Publication date:08 September 2011
Confronting Managerialism offers a scathing critique of the influence of neoclassical economics and modern finance on business school teaching and management practice. Locke and Spender show that responsible management has given way to ‘managerialism’, whereby an elite caste of businessmen disconnected from any ethical considerations call the shots. The book traces the loss of managers’ earlier social concerns, amply encouraged by management education’s transformation since the 1960's, especially in the US. It also questions not only the social ethics of the US management caste but its management efficacy compared to systems of management that are highly employee participatory and dependent, such as in Germany and Japan. A unique, topical and controversial look at a subject that impacts us all.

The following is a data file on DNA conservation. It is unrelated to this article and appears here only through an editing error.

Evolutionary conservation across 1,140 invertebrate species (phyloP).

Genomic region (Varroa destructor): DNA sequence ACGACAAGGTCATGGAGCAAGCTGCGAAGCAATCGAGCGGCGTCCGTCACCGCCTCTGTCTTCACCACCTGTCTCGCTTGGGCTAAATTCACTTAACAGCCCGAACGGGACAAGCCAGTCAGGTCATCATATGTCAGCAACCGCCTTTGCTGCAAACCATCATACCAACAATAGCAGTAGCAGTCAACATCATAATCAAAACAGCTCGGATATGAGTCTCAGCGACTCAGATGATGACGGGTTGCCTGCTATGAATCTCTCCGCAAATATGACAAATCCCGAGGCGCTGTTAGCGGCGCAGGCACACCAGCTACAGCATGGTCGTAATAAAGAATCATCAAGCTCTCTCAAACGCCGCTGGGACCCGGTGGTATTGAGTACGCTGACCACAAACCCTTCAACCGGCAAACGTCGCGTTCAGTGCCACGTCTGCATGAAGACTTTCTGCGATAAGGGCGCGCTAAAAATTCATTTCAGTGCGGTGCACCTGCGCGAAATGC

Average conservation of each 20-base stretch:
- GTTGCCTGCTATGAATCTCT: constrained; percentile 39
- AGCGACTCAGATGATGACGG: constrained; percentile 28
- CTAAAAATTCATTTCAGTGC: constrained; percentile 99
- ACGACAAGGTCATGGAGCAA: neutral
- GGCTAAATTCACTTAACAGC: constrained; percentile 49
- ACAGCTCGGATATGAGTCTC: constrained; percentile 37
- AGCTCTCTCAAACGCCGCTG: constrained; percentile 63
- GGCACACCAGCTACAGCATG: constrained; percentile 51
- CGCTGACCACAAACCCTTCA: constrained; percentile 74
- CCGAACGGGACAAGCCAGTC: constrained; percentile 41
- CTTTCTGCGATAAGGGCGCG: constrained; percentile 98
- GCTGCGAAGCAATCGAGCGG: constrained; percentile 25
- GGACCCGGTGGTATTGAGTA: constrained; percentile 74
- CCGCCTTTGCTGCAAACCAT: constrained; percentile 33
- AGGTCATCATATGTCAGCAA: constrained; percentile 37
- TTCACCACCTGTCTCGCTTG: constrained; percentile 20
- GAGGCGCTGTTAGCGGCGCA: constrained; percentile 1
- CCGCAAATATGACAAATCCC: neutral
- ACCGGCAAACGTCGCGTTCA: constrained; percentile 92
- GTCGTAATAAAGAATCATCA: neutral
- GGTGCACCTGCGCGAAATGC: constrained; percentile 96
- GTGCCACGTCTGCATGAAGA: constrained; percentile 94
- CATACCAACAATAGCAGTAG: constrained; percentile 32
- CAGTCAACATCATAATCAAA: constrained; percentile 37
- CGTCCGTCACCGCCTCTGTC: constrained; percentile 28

'Everyone should read this book to see what is so wrong with finance capitalism U.S.-style. The book's expose of bad "management philosophy from hell" carries one forward like an adventure story as it describes the academic and global diplomacy whose infighting has spread it. Most important is the authors' conclusion that it doesn't have to be this way!' Michael Hudson, author of 'Super Imperialism' 'Timely... Incisive... and right on target. The authors mount a fierce attack on "managerialism" and the business schools that promote it. The book should leave the professors, the deans, and the CEOs at prominent U.S. businesses nervously looking over their shoulders at the global competition.' Louis Galambos, The Institute for Applied Economics, Global Health, and the Study of Business Enterprise, Johns Hopkins University 'In this fascinating book Locke and Spender show us what is wrong with managerialism and what might be done to ensure more participative and long term approach to running organizations.' Martin Parker, Warwick University Business School, and author of 'Against Management' 'Business Schools are one of the most important institutions of our times; managerialism perhaps the dominant ideology of those times. How strange, then, that the relationship between the two has not been exposed to much serious analysis. In this excellent volume, Locke and Spender do just that and through a combination of historical and comparative international analysis explain the complex and often malign enmeshment of business schools with modern society. Written by acknowledged experts in the area, this is an important book for those who work in business schools; but an even more important book for those who don't and will be informed, astounded or perhaps appalled to discover what goes on within them.' Christopher Grey - Professor of Organizational Behaviour, Warwick Business School, University of Warwick and Visiting Fellow, Judge Business School, University of Cambridge 'In a brilliant and compelling narrative, Locke and Spender trace the decline of American business after World War II to the extinction of socially-responsible management by an amoral 'managerialist' caste of professional business school graduates trained to view reality through arcane mathematical tools of abstract decision making, not through the lens of concrete relationships linking humans to each other and to the planet they inhabit. This is a truly important book . . . definitely a must read.' H. Thomas Johnson, Professor of Sustainability Management, Portland State University